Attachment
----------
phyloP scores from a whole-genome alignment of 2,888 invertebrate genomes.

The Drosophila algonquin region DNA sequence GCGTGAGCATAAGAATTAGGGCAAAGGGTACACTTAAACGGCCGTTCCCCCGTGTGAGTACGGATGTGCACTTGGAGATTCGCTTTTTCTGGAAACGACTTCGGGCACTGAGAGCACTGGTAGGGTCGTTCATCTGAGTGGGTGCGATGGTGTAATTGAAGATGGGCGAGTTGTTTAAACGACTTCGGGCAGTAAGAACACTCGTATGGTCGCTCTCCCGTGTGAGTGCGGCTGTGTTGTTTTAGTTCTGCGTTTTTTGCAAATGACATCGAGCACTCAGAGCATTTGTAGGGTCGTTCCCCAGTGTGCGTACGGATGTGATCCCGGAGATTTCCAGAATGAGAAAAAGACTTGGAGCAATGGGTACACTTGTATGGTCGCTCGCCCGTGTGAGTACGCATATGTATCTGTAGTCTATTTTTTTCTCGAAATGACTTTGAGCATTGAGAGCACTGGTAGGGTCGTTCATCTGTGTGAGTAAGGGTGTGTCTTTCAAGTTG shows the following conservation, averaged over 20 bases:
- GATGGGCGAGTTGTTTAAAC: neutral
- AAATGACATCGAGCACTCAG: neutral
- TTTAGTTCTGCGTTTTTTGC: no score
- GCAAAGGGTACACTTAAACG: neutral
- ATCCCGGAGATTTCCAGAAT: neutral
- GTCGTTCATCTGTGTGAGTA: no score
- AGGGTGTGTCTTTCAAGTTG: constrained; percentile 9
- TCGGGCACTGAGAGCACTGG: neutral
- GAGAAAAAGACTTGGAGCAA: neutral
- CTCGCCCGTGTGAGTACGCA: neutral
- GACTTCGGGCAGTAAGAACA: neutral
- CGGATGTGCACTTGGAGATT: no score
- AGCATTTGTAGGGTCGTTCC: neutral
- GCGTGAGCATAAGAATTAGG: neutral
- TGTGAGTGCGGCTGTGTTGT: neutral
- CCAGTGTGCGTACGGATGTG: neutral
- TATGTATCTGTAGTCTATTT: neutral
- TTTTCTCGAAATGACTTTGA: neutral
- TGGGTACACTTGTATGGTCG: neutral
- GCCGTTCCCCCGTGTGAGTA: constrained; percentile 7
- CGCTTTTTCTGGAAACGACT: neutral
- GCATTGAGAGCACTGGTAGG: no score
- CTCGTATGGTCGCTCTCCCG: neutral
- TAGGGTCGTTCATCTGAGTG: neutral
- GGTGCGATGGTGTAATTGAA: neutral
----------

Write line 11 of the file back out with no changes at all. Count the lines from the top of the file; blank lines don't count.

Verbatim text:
- GAGAAAAAGACTTGGAGCAA: neutral